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Remembering Actress Dolores Fuller

Surrealist artist Salvador Dali found his muse in Elena Ivanora Diakonova. Pop artist Andy Warhol found his muse in underground "it" girl Edie Sedgwick. Beatles legend John Lennon found his muse in multi-talented artist and musician, Yoko Ono. And legendary D-film director and cult legend Ed Wood found his muse in actress Dolores Fuller.

It was 1952 at a casting call where Ms. Fuller was met by Wood's fun personality and good looks. The actress knew there was an instant attraction and she was especially impressed to find out that he was balancing many hats as a director, writer, producer and actor.

A year later, Wood cast Ms. Fuller in his first picture, "Glen or Glenda" (1953) which starred Fuller and featured Universal Studio legend Bela Lugosi. Although it is considered one of the worst films ever made, like the rest of Wood's filmography, it is argumentatively an interesting film that was both a pseudo-documentary and autobiographical to Wood's real life as a transvestite. And it was Ms. Fuller's angora sweaters that helped inspire the film.

Wood would tell Ms. Fuller that wearing the sweaters would help his creativity while he was writing and Ms. Fuller didn't question it. The finished product of the film, however, came as a surprise to her, with what she assumed was a sweater fetish of his, turned out to be his coming out as a transvestite.

Although this secret of Wood's life, as well as his alcoholism, affected Ms. Fuller, she continued to stay by the eccentric director's side for 3 years and was cast in two more of his films. But in 1955, when Ms. Fuller was beginning to become the "breadwinner" was putting a strain on the relationship. Wood and Ms. Fuller amicably broke up.

Life after being with Ed Wood took a remarkable turn for Ms. Fuller when she was introduced to songwriting by a friend of hers, Hal Wallis. What initially started as trying out for a part in "Blue Hawaii" (1961) became a different career. As an amateur songwriter, she was thrust into working with some of the top writers in the country, writing songs for Elvis Presley movies. Her background in acting and ballet helped her contribute her skills on creating character and liveliness to some of the most memorably Elvis film songs including "Rock-a-Hula Baby," "Do the Clam" and "Got Lucky." She even changed the title of one of Elvis's films when she wrote the song called "Spinout" (1966) for a script titled "Raceway", the film's title was changed to fit her song. Ms. Fuller wrote for a total of 12 of Elvis's films.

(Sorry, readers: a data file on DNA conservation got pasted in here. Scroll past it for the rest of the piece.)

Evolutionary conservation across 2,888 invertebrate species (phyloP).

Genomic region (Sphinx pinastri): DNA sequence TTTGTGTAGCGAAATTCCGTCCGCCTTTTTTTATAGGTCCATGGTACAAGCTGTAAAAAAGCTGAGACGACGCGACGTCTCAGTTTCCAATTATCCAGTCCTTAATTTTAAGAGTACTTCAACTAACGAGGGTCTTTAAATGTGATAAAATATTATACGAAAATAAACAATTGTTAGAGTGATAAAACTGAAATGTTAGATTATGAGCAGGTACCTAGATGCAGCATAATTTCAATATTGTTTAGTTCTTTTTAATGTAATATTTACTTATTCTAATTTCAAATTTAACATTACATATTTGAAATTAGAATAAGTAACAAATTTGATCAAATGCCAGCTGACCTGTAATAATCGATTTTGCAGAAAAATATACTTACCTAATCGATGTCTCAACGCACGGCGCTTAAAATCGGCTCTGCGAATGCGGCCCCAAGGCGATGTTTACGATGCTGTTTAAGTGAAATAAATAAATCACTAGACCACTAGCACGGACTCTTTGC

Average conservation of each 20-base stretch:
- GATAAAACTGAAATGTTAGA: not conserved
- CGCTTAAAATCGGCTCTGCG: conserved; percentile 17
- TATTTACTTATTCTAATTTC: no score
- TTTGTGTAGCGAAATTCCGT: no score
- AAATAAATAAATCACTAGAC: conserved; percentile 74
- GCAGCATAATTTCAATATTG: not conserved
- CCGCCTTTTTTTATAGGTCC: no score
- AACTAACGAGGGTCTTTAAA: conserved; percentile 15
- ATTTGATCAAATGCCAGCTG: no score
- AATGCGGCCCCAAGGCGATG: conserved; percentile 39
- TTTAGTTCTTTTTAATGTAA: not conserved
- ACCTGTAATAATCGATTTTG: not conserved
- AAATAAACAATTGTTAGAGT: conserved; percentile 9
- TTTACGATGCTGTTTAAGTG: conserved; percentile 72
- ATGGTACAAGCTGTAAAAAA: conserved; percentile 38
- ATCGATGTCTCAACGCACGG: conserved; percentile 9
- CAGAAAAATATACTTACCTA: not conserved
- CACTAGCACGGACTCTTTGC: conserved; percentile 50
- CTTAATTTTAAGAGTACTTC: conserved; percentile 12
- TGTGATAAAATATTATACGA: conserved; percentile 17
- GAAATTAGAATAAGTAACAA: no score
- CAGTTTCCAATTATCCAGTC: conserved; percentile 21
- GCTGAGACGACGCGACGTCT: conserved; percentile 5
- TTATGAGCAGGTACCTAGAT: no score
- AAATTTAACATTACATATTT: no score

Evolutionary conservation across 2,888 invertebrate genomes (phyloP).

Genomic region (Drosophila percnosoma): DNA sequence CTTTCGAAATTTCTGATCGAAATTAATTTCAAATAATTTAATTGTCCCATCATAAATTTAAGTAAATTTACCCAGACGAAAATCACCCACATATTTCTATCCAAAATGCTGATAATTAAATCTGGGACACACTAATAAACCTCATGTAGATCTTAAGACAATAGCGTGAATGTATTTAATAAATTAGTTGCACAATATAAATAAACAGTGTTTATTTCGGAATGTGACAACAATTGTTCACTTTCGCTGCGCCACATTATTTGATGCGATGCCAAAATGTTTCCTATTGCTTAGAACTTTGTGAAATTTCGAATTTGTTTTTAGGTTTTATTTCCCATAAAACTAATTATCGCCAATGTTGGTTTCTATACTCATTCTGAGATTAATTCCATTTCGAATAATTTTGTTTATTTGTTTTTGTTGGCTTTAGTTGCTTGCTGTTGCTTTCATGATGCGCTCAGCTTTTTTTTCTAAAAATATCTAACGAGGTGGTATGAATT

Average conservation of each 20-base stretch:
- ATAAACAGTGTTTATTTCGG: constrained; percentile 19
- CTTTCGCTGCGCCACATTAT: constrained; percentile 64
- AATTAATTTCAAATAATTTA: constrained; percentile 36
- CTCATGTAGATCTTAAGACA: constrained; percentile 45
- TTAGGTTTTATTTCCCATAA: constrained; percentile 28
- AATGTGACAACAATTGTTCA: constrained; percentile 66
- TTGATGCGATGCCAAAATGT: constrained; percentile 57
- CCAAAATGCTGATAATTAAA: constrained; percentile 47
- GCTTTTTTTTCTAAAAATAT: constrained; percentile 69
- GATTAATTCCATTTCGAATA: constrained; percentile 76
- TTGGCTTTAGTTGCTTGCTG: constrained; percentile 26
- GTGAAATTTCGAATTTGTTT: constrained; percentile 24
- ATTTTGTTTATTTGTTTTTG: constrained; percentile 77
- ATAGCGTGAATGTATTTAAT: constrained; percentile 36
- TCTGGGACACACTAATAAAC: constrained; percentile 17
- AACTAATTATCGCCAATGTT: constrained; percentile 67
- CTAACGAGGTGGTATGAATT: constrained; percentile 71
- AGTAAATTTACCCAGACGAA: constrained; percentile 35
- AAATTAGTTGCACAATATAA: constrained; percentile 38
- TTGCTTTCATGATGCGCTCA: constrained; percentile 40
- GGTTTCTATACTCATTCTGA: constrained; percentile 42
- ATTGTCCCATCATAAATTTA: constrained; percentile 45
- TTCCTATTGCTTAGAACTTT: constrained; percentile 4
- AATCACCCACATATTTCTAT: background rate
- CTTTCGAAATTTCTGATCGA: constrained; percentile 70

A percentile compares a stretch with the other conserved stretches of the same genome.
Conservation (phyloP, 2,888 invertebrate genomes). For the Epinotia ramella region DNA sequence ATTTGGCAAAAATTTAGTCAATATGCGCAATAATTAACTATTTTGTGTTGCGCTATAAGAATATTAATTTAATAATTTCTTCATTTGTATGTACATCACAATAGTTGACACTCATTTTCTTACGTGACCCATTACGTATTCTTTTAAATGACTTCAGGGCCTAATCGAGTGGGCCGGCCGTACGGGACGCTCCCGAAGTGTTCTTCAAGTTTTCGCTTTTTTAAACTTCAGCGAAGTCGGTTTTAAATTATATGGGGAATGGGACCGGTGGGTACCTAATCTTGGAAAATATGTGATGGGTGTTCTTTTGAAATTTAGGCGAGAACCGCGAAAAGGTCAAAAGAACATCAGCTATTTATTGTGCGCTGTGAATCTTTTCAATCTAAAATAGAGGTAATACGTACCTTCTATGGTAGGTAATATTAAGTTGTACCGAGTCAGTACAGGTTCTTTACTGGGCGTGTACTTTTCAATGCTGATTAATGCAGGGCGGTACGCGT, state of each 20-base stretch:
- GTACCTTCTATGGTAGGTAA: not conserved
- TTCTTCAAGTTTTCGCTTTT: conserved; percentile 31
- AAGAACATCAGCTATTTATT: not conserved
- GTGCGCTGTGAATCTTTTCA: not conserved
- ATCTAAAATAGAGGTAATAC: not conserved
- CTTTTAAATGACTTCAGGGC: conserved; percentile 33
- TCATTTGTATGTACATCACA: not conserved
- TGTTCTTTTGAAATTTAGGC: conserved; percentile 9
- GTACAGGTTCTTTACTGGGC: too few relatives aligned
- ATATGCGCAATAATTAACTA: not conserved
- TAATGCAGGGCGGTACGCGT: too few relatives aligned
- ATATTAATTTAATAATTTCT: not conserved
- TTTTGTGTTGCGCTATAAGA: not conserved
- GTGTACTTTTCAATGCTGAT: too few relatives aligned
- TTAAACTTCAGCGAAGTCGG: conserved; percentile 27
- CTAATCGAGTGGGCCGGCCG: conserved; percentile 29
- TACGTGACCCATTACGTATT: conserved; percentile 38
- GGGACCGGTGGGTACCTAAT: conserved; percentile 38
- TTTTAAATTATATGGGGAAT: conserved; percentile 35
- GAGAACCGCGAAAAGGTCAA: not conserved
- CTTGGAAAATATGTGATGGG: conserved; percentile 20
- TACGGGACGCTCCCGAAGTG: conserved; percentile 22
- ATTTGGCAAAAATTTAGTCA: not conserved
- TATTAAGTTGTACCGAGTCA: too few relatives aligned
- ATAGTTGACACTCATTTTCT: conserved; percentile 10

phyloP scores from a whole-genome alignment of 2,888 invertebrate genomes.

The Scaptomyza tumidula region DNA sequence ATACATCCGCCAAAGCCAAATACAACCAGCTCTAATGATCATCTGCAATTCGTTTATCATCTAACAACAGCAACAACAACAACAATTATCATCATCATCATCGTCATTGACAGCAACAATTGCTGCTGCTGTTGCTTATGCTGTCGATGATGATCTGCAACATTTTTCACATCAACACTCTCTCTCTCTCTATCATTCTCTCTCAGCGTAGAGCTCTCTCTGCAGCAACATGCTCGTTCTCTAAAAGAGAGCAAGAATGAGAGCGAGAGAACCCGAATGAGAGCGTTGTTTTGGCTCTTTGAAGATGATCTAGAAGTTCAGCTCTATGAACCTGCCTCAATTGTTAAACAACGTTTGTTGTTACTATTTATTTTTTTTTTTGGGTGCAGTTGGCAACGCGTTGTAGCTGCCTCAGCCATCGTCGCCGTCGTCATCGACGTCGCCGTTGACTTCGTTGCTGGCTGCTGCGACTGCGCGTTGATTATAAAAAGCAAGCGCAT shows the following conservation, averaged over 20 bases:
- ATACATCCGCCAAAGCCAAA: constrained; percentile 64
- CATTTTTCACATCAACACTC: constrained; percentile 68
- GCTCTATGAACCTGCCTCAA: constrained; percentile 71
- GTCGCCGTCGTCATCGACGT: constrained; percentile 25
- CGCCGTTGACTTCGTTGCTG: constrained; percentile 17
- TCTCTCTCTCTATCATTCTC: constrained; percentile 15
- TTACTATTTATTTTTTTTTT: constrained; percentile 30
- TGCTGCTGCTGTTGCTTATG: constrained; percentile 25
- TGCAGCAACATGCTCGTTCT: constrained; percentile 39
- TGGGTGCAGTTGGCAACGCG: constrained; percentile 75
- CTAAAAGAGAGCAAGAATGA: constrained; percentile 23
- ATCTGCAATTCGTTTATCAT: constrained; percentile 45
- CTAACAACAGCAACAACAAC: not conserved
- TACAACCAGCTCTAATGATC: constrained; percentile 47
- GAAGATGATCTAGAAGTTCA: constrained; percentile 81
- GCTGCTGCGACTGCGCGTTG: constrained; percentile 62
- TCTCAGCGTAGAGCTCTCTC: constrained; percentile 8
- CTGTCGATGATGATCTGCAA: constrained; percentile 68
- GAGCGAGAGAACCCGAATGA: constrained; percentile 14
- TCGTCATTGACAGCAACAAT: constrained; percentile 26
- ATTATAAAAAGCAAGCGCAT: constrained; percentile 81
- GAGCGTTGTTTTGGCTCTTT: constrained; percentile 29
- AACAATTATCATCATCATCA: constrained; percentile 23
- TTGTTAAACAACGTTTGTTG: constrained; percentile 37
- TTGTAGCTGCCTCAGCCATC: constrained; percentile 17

It was in 1994 when director Tim Burton released "Ed Wood", a bio-pic of one of his chief inspirations, that he contacted Ms. Fuller and she was suddenly pushed back into the limelight with the film's release. In an interview with the Kansas City Star at the time, Ms. Fuller was quoted saying, "Ed always said he'd make me a star. I just didn't realize it would take 42 years."

However, when the film was released, Ms. Fuller did not like the film's portrayal of her relationship with Wood nor Sarah Jessica Parker's portrayl of herself. Ms. Fuller argued that the film did not show how much of team Wood and Fuller were in their relationship when it came to making their films. And she especially did not like that the film made her look like an actress trying to climb her way up the Hollywood ladder. Other problems Ms. Fuller noted was that Parker is shown smoking throughout the film, a habit Fuller never partook in her real life. It was only the start of a small rift that was made between Ms. Fuller and Parker.

At a press party for the film, Parker bragged to her, "I just got through telling everybody that I just played the part of the worst actress in the history of film." To further prove Parker's lack of research for the role, on Late Night with David Letterman, when asked if she knew if Ms. Fuller was still alive and what she had done with her life, Parker's response was, "I'm going home and have a ground glass cocktail."

When asked about Parker's blatant un-professionalism, Ms. Fuller said, "She didn't contact me. Here she's playing my life and she didn't do any research." And her response to the comments made at the press party, "That wasn't nice, it was wasn't professional. She didn't know me. It hurt."

In 2008, Ms. Fuller released her own autobiography titled, "A Fuller Life: Hollywood, Ed Wood and Me" which was co-written with Stone Wallace and her husband, film historian Philip Chamberlin". In it she writes about her life before, during and after being with Ed Wood.

On May 9, 2011, Ms. Fuller passed away at the age of 88. But her legacy as a cult icon, a talented songwriter and class act will continue to live on.

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